Pancreatic insulin-secreting β cells are of pivotal importance to our physiology because they play a central role in maintaining normal glucose homeostasis by their ability to produce and secrete insulin - a life hormone released in a fine-tuned manner as the body requires it. Deficiency of glucose-responsive β cells causes diabetes mellitus, a global public health issue with a progressively increasing prevalence. Absolute deficiency of these β cells due to autoimmune-mediated destruction results in type 1 diabetes mellitus (T1D). Relative deficiency leads to type 2 diabetes mellitus (T2D), caused by multiple issues, such as the failure of peripheral metabolic tissues to respond to insulin action, the liver’s inability to control the production of glucose and the demise of islet β cells[1]. Diabetes mellitus currently affects over 387 million people worldwide. Despite a variety of treatments being continuously brought to the clinic, the incidence of this disorder is progressively climbing and is projected to reach 592 million by 2035[2]. Thus, there is an urgent need for novel treatments, such as regenerative medicine, a field established by the creation of human embryonic stem cells (ESCs) in 1998[3]. A regenerative therapy would provide a cure of T1D (should autoimmunity to β cells be controlled) and also for a subset of T2D, either by transplantation of donated hormone-secreting islets[4] or of in vitro generated genuine β cells from ESCs or induced pluripotent stem cells (iPSCs), or ultimately by regeneration in situ of endogenous β cells.

For diabetes regenerative medicine, tremendous focus has been applied to generate insulin-secreting β cells in vitro. However, over the years the nomenclature of β cells has unfortunately become inconsistent, confused and controversial, which in turn has apparently hampered the progress of the field. In order to minimize the negative impact of this confusion and to facilitate critical research, we suggest a post-genomic concept of pancreatic β cells. We will briefly describe how β cells were discovered and the islet lineage developed; how this controversy arose; suggest a post-genomic definition and finally provide concluding remarks on this vital research.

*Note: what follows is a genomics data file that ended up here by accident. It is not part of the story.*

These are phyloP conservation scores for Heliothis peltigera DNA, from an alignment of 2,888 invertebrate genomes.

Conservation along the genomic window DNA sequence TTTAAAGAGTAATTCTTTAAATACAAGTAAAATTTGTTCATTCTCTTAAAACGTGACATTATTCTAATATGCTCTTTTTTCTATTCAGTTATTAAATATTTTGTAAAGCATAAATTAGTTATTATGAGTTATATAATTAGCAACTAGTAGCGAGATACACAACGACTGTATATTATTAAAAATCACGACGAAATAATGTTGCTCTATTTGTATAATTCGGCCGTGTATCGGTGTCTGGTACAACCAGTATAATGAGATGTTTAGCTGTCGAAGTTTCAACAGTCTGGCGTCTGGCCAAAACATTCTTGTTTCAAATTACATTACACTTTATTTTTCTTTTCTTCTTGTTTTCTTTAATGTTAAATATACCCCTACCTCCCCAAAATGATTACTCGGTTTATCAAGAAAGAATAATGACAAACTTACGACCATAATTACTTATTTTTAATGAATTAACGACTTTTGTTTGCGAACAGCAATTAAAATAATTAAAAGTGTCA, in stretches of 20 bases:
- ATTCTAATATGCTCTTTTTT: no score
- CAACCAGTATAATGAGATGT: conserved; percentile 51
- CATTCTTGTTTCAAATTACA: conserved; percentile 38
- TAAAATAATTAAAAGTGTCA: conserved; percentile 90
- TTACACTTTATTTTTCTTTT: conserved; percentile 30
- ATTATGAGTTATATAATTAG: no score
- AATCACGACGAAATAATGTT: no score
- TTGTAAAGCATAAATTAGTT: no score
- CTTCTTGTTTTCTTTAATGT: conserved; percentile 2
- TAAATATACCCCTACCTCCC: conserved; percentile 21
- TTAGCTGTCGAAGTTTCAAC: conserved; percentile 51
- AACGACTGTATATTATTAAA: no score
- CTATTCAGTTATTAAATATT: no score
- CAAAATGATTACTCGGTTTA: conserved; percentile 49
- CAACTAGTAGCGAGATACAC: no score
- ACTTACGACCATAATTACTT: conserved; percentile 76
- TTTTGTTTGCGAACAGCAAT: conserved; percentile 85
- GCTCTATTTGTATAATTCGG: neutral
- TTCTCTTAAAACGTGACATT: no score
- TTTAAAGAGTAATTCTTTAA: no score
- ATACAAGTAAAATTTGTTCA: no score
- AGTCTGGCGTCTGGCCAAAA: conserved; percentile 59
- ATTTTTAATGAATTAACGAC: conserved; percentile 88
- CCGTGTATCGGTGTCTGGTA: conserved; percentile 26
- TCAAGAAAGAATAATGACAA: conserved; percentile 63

The “islet of Langerhans” was named after Paul Langerhans, a German medical student, who in 1869 observed small clusters of “clear cells” within the pancreas that were obviously different from the surrounding pancreatic tissue. Subsequently, Edouard Laguesse termed these clusters as islets of Langerhans (Figure 1). Approximately 30 years later, in 1907, Falkmer et al[5] found the islet cells harbored distinct granules that were different from the zymogen granules in the acinar cells. For example, one type of islet cells was basophilic (type B) stained by certain histochemical methods and another was not (type A). A more detailed description of how different types of endocrine cells in the pancreas may be distinguished is documented elsewhere.

Figure 1
Figure 1 Historical account of the discovery of insulin. Presented four landmarked discoveries of the islets of Langerhans, insulin, the sequencing of insulin and insulin gene recombinant technology.